Logo of Texas A&M University, featuring the initials "ATM" in large, white stylized font on a maroon background.

The Second Degree BSN track at Texas A&M University is a 15-month, four-semester program for prospective nurses who already have bachelor’s degrees in other fields. Before enrolling, students must complete 59 credits of prerequisite courses in the humanities and behavioral, physical, and biological sciences. While in the program, all classes, video lectures, and simulations take place at the Round Rock campus, and students are not allowed to switch campuses during the program.

To apply, fill out a nursing application, pay a fee, and pass the Health Education Systems Incorporated (HESI) exam. Then complete a Texas A&M application, pay another application fee, do an online review and written assessment, and submit school transcripts showing you passed the prerequisite courses with a GPA above 3.0.

Tuition for fall and spring semesters is $12,340 for Texas residents and $39,750 for out-of-state students. Summer semester tuition is $2,605 for residents and $8,182 for non-residents.

Texas Lutheran University

Logo of Texas Lutheran University featuring a stylized flame above the letters "TLU" in black, with the full name "Texas Lutheran University" alongside, near San Antonio.

Texas Lutheran University offers those with bachelor’s degrees in other disciplines an Accelerated BSN that can be completed in 16 months. Accredited by the Commission for Collegiate Nursing Education (CCNE), the program consists of 60 credits and 945 clinical hours. It features small classes, advanced patient simulators, and clinicals in a variety of local facilities ranging from clinics to hospitals. Graduates can give competent, safe care to people of all ages using critical reasoning, research, and effective communication.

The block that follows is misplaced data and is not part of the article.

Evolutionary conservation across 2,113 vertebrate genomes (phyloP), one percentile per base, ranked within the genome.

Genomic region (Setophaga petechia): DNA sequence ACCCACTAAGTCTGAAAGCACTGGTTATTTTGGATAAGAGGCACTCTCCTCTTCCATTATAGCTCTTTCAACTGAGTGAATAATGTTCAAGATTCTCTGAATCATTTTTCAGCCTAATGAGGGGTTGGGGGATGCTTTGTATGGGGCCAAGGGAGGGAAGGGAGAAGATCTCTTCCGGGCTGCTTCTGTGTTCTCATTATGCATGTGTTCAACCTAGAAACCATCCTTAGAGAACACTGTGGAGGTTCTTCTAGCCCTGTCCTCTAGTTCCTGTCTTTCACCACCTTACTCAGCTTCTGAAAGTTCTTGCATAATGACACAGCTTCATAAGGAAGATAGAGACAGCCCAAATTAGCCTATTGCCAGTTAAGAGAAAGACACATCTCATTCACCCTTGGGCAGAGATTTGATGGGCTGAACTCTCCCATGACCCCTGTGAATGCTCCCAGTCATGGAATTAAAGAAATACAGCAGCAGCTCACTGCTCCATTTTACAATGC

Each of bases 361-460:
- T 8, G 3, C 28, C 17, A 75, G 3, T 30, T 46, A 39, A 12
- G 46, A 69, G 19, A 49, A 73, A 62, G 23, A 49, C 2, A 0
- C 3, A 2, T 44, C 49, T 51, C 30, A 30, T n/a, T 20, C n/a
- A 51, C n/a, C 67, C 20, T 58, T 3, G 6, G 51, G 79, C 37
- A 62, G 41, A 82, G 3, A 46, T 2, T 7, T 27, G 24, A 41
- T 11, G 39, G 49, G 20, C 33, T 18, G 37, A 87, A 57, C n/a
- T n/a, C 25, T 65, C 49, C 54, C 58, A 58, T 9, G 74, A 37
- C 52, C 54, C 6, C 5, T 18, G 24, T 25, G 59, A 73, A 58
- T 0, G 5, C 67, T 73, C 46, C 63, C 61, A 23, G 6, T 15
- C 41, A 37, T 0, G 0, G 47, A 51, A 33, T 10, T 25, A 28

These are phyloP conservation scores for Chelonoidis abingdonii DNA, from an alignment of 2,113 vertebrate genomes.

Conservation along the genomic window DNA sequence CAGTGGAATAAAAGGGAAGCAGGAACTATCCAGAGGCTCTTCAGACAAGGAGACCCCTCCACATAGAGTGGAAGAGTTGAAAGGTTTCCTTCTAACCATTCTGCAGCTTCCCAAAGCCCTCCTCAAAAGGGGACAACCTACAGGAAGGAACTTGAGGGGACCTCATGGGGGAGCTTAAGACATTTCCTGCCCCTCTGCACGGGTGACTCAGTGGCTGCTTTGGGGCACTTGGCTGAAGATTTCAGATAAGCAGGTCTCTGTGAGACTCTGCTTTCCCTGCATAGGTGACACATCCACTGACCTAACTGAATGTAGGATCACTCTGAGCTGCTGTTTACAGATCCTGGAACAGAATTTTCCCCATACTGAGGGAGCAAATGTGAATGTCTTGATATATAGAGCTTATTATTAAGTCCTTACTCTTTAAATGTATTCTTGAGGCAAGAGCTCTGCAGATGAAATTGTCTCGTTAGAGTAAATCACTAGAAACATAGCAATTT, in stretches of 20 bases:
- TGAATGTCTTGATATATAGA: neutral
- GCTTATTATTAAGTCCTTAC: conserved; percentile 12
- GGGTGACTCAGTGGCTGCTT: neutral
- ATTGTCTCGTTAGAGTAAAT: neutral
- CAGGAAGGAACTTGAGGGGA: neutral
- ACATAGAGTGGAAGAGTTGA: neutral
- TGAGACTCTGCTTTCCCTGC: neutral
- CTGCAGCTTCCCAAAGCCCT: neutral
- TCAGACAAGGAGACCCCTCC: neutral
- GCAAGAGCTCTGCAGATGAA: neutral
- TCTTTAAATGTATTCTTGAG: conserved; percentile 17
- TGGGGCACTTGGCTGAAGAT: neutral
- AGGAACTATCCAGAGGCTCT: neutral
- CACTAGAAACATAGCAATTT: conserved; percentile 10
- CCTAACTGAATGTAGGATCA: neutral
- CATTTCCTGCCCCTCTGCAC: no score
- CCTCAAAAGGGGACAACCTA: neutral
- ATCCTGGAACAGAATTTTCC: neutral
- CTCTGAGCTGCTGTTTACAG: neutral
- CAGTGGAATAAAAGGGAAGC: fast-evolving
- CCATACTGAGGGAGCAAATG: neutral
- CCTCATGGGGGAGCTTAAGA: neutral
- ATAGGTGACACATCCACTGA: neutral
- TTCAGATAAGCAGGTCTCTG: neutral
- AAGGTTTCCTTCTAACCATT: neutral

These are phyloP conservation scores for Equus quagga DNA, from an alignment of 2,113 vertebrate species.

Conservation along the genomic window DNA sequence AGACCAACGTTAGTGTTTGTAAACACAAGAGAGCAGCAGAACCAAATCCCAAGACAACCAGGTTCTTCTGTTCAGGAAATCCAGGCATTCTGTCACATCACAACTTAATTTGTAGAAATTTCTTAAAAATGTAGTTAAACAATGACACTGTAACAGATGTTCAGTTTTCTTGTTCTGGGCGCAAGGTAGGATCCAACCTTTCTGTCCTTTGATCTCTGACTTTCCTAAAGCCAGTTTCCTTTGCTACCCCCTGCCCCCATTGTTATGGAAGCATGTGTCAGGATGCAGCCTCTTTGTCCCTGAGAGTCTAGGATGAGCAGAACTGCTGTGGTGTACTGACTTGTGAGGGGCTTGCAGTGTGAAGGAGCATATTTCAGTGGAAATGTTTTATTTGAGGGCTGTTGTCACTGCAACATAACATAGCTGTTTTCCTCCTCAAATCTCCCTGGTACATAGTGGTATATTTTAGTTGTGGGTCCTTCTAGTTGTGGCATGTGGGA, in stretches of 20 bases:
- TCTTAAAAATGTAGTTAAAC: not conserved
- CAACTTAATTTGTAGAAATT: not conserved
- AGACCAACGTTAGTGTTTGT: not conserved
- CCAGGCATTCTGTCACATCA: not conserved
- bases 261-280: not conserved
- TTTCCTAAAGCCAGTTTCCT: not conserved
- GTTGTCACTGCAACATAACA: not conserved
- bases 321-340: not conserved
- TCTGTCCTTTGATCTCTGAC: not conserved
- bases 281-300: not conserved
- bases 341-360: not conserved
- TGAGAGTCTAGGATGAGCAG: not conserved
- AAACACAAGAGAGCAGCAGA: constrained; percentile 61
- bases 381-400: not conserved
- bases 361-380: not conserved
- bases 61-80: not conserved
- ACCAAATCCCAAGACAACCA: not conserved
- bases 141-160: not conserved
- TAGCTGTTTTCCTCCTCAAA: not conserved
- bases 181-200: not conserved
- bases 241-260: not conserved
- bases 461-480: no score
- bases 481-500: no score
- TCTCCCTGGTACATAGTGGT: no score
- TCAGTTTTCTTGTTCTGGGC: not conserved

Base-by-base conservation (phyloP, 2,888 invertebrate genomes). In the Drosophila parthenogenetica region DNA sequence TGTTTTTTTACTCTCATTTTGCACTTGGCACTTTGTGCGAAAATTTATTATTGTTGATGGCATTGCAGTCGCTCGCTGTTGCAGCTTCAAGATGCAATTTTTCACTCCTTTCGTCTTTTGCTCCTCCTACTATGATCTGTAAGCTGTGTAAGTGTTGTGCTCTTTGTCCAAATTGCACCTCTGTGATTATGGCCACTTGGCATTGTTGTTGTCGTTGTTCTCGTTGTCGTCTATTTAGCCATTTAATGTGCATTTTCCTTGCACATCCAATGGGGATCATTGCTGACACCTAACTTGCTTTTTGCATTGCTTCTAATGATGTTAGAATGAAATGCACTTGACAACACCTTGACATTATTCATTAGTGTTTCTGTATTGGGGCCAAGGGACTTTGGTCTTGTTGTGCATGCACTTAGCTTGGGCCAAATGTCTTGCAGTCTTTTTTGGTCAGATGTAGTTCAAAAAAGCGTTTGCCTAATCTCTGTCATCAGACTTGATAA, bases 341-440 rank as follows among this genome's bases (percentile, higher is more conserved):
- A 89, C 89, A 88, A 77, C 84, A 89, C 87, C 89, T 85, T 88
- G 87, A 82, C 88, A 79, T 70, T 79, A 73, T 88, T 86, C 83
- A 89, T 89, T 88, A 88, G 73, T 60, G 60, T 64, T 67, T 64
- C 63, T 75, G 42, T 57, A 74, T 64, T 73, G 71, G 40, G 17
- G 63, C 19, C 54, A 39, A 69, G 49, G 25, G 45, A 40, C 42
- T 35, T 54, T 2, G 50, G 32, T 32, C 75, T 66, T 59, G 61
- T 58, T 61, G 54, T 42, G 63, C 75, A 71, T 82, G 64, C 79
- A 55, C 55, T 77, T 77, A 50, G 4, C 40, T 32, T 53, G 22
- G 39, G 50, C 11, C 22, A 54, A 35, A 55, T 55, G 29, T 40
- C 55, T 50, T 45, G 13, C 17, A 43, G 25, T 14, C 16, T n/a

The first two semesters focus on nursing fundamentals and research. During the third and fourth semesters, students study advanced nursing concepts and specialized areas such as OB-GYN, emergency room nursing, intensive care units, geriatrics, pediatrics, medical-surgical acute care, pediatrics, behavioral health, and community health. They also complete a capstone nursing leadership practicum. Tuition is $875 per credit, and the university offers a $6,000 scholarship for new ABSN students.

University of Houston

For those with bachelor’s or master’s degrees in other fields, the University of Houston’s 12-month Second Degree BSN provides an intense but direct route to a nursing career. It gives a foundation in the physical, biological, and social sciences as well as nursing fundamentals. Students learn critical thinking and analysis, communication skills, and professional ethics. The 60-credit curriculum also teaches evidence-based practice, scientific inquiry, and nursing leadership.

To apply for this ABSN program, complete your non-nursing bachelor’s degree and all prerequisites before August 1st with a minimum 3.0 GPA. Then take the Test for Academic Skills (TEAS) entrance exam. Applicants should submit all documents six weeks before August 1st to ensure timely processing. Tuition is $484.82 per credit hour for Texas residents and $1,004.82 per credit hour for non-residents. Admissions applications also serve as scholarship applications for all university scholarships.

Timeline of an Accelerated BSN Program in Houston

When considering accelerated BSN programs in Houston, it’s important to understand the timeline for the application process, the program itself, and your post-graduation plans. The timeline below looks at what takes place before, during, and after earning an accelerated BSN in six-month increments to provide an overview of what must be completed and when.

Six Months Before

The six months before beginning classes is an important time. You must complete your first bachelor’s degree and any prerequisite courses with the minimum GPA. You also fill out program applications, submit necessary paperwork, and set up an admissions interview, if required. Another essential part of this preparation period is developing a plan to pay for your BSN program. This includes filling out a FAFSA and exploring federal, state, and other financial aid options.

First Six Months